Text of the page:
In March of 2020, a shock hit the entire world.
Coronavirus, known as COVID-19, has turned the entire world upside down, locking people indoors and sending them scrambling for work as stores close, businesses shut down, sports virtually stop and most group activities come to a halt.
Everyone is doing their best to adjust to this airborne pandemic.
In most places, schools are done for the year. Professionals are working from home instead of commuting into an office. And, unemployment claims have skyrocketed.
The U.S. government passed a stimulus package to send trillions of dollars back into the economy.
For some, things are only getting worse. But for others, it’s business as usual – in fact, even a chance for improvement. And for some businesses like Amazon and UPS, business has never been better.
I spoke to several professionals from a wide variety of industries to find out exactly how the pandemic is affecting them and what changes they’ve made to combat this new “temporary normal”.
The answers are as unique as they are interesting.
How These 9 People Are Adjusting To The Coronavirus Pandemic
Josh is a 33-year-old high school educator and his wife has been exposed to COVID-19
“In 2016, it was my car’s engine and the washing machine going belly-up in March that set us back a few thousand. Fast-forward to 2019, and my dog decided eating half a pound of cocoa powder would be a good idea two days after my 32nd birthday.”
Then in 2020, right after Josh and his wife paid off their student loans, the pandemic hit. And his wife, who works as a physical therapist on the frontlines at a hospital, was exposed to the virus in late March after treating an infected patient.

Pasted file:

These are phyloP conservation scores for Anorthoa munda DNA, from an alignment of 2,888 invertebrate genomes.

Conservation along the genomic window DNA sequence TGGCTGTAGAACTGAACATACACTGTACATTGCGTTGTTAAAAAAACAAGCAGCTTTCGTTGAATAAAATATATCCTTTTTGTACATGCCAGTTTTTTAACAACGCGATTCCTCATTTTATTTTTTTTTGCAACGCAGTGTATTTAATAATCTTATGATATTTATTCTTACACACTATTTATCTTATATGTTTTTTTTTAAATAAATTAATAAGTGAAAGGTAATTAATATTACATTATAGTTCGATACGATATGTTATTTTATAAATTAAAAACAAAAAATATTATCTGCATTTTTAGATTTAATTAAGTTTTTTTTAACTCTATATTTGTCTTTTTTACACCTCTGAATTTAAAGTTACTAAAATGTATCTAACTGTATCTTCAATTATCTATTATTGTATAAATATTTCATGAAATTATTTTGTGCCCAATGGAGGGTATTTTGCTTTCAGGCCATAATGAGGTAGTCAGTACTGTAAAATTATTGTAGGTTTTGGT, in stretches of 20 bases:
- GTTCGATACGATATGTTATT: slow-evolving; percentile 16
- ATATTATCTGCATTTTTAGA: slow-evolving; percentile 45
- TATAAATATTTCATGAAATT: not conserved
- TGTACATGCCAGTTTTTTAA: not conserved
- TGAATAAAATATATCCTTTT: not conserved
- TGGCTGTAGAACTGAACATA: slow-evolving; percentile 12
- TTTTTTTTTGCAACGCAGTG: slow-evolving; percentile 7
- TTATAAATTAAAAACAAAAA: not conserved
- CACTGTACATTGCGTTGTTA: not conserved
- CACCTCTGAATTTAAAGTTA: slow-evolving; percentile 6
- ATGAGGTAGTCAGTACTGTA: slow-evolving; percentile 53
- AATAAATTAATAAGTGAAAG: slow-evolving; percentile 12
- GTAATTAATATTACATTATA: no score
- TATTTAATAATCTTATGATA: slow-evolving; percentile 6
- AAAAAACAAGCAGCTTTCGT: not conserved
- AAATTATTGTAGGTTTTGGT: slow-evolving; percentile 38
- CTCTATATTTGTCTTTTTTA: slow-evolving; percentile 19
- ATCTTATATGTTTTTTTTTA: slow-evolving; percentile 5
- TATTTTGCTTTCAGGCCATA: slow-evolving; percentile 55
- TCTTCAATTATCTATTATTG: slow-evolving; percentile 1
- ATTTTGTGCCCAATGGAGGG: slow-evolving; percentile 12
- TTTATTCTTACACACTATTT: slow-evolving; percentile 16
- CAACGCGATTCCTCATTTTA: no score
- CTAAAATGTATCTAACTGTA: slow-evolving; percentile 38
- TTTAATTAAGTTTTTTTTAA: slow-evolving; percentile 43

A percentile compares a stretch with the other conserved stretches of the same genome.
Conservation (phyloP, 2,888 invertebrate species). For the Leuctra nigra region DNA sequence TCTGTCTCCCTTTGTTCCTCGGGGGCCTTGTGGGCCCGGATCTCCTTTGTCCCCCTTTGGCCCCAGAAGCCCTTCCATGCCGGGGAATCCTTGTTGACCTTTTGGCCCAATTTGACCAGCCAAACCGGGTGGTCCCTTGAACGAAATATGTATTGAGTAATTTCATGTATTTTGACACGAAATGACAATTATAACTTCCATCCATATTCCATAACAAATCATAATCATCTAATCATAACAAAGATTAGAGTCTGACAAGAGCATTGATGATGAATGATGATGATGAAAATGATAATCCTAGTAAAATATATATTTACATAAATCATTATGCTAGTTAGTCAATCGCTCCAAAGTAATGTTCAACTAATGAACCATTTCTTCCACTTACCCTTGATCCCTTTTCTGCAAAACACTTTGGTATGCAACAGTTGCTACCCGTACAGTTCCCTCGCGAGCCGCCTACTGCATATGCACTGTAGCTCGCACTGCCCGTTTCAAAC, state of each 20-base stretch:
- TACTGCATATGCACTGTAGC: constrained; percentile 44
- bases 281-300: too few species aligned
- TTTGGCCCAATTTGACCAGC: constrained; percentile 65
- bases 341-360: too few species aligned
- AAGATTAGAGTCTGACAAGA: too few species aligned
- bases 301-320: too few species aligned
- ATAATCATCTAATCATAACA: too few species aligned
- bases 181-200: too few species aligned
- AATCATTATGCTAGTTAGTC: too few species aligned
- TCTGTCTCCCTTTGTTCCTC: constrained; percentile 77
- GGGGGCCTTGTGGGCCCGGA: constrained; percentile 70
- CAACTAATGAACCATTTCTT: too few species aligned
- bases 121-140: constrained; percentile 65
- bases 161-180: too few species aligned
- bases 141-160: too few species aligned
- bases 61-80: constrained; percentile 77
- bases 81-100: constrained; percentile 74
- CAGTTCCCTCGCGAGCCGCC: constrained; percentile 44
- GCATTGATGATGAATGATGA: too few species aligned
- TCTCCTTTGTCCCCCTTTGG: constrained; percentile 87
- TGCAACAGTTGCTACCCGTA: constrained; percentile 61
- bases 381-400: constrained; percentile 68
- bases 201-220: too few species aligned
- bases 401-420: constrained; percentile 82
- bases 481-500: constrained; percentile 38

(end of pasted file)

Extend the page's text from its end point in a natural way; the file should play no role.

For whatever reason, March just tends to be a tough month for Josh and his wife.
“My wife was exposed unprotected to a patient who was coughing and tested positive for COVID-19 just five days later.”
And, the CDC has instructed healthcare professionals to continue working, even after being exposed to the virus, unless symptoms begin to develop.
To say the pandemic has been challenging for Josh and his wife would be an understatement.
He told me that he wasn’t truly prepared for the pandemic (nobody was), and especially for what his wife would be forced to endure as a healthcare professional. Every cough or sneeze was scary.
“Financially we were OK – we had a nice-sized emergency fund, stable jobs (which is a blessing in itself), some solid side hustles, and we had successfully paid off six-figures in student loans, which allowed us to be financially stress-free.”
But, having a spouse working on the frontline of a killer airborne pandemic is nothing short of terrifying.
Josh says that sticking to their core principles and healthy habits is how they are getting through.
- daily laundry to keep clothes clean
- regular daily exercise
- taking vitamins
- staying positive
Instead of binge-watching television or being glued to the ultra-negative 24-hour news cycle, Josh and his wife are reconnecting with old friends over the Internet and distancing the best they can.
Sanjana is a 34-year-old anesthesiologist
As a doctor, she’s seen it all. Sanjana’s colleagues are getting sick. Some are even dying, and she’s afraid that she might be next.
Stuck at home, it’s a strikingly different world for Sanjana. “After losing a week’s worth of sleep at the beginning of this quarantine period, I’ve been forced to cope in other ways,” she said.